Wednesday, 22 January 2014

Curse II

In Curse (New York, 2004) by Alan Grant, Lex is twenty-five when Clark is sixteen whereas in Greed, discussed earlier, Lex is twenty-two when Clark is sixteen. (Nerd Central here.) However, the overwhelming impression generated by the Smallville novels is of seamless continuity.

"Clark wasn't a human being. He was an alien from outer space..." (p. 15)

As I said when discussing Greed, I do not think that this sort of language is an appropriate way to introduce a character in a novel. Need it even be said? Does anyone read these novels without already knowing where Clark is from? If so, then they can be allowed to realize Clark's significance more gradually and subtly than with stock phrases like " alien from outer space..."

I recently mentioned references in the TV series to two Greek myths, Prometheus and Pandora. Cassandra, the Greek prophetess who was always right but never believed, is also referred to both in a TV episode and in Curse, where Lex reads a book called Cassandra's Secret which argues that ancient civilizations collapsed because all their decisions were based on alleged divine messages in dreams, visions or auditory hallucinations whereas social complexity required internal reflection and rational thought which then duly emerged, banishing the "messages."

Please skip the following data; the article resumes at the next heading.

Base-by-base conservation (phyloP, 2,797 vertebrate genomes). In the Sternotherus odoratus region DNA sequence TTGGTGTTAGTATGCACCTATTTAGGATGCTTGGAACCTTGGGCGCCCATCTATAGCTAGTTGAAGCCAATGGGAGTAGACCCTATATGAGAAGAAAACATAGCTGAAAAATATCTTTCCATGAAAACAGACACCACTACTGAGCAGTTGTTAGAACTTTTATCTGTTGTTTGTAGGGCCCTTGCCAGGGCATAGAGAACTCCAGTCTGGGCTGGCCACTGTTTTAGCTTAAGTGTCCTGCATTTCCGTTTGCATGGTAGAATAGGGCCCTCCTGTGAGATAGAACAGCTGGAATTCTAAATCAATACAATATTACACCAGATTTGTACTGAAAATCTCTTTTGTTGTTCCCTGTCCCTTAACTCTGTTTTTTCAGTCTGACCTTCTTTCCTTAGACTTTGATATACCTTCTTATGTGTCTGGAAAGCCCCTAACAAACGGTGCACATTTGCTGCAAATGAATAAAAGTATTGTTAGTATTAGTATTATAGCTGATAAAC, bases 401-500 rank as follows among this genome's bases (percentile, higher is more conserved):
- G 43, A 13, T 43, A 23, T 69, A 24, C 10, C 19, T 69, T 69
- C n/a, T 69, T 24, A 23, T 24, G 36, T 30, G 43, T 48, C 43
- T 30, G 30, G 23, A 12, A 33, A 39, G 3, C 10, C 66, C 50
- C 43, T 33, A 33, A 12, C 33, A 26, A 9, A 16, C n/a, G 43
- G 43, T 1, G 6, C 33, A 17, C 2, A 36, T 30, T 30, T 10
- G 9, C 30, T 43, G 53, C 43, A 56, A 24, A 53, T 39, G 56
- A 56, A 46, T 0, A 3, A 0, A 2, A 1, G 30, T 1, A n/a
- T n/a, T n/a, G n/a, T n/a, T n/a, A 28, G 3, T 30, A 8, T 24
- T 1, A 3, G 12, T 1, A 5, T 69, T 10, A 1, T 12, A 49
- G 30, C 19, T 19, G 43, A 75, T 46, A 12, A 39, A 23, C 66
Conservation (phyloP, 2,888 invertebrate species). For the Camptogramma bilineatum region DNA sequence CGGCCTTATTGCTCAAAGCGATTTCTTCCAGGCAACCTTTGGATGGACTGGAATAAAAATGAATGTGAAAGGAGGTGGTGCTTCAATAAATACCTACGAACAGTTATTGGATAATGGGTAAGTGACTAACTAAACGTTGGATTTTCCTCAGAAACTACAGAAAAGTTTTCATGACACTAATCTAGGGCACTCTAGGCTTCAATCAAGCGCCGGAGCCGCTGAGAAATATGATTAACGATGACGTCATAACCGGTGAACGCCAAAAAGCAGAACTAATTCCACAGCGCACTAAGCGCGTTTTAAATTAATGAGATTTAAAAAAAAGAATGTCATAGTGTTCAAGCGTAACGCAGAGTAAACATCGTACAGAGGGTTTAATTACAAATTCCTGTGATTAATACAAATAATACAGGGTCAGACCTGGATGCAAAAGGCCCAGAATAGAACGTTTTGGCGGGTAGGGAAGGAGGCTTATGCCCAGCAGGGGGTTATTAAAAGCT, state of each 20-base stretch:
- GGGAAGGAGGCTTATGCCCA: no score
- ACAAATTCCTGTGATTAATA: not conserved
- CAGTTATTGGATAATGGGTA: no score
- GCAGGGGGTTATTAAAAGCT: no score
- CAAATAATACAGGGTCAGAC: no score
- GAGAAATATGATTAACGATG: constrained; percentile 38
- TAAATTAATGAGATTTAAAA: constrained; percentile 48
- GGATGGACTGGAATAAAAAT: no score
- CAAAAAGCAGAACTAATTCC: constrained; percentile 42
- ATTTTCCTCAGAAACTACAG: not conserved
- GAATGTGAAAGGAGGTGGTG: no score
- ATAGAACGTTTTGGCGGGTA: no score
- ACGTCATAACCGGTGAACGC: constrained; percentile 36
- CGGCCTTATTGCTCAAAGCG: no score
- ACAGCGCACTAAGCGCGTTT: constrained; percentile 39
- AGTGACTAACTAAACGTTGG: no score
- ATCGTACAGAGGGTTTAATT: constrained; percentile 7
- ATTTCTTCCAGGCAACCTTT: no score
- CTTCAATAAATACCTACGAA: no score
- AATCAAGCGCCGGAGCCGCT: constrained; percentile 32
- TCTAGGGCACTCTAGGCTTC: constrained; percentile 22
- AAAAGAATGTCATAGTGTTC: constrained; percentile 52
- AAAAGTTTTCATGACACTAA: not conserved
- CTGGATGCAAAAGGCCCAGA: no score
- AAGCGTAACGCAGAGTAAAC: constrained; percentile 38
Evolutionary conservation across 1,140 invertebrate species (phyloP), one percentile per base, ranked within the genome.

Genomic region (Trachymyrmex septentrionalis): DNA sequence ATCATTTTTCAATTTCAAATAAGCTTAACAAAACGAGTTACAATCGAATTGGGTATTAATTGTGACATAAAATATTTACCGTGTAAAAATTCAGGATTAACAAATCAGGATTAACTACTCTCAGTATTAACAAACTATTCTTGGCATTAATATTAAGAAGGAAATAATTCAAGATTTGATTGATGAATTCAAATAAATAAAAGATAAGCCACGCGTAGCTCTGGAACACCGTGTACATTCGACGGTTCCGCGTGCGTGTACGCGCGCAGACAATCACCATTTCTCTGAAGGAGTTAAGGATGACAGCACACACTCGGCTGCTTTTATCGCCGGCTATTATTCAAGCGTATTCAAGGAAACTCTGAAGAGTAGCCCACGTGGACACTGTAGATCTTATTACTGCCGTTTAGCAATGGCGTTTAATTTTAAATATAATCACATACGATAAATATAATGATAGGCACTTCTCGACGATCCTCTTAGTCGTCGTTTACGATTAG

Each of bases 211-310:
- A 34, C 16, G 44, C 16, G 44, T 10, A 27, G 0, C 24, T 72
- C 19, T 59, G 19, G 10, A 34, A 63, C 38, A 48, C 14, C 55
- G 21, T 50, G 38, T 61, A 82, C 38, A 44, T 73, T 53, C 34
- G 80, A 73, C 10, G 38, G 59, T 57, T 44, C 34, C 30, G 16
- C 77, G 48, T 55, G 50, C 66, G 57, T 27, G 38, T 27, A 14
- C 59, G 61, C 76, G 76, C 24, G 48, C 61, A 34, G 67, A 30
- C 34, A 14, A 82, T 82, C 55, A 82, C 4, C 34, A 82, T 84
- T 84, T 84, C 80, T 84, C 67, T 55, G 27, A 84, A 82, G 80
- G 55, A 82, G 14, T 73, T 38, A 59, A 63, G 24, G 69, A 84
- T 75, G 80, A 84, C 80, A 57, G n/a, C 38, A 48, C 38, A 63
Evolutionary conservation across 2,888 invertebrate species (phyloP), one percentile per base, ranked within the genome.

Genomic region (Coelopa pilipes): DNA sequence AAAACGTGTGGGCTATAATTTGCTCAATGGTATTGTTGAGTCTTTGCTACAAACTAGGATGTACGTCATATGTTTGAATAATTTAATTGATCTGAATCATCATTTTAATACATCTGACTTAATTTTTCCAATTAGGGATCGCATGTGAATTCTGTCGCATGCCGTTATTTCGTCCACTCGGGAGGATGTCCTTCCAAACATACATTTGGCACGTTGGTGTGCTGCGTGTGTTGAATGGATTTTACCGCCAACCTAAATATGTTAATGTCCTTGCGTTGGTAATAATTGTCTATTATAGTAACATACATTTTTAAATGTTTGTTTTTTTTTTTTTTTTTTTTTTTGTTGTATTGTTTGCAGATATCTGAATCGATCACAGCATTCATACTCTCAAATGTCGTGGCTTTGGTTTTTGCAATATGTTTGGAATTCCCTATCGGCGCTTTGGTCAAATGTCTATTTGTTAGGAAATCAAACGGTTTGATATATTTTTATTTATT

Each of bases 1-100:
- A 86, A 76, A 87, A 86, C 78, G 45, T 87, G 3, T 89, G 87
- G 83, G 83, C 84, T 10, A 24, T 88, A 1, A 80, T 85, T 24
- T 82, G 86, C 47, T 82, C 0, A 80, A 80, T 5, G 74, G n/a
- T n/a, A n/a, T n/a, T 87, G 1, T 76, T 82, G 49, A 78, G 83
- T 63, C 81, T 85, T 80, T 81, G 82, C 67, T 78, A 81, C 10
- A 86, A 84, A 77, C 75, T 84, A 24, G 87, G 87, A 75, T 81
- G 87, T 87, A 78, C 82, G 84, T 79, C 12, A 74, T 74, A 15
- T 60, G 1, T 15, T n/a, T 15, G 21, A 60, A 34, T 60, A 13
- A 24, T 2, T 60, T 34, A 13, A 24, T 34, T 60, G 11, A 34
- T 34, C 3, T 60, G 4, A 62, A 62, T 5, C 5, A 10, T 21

Civilization comprises cities supported by agricultural production of an economic surplus. I think that agriculture, architecture and administration require reasoned discussion and cooperation, thus that pre-rational consciousness would not cause civilizations to collapse but prevent them from starting. Richard Dawkins suggests that the Neolithic Revolution was caused either by the birth of language or by a linguistic revolution like the creation of conditional clauses.

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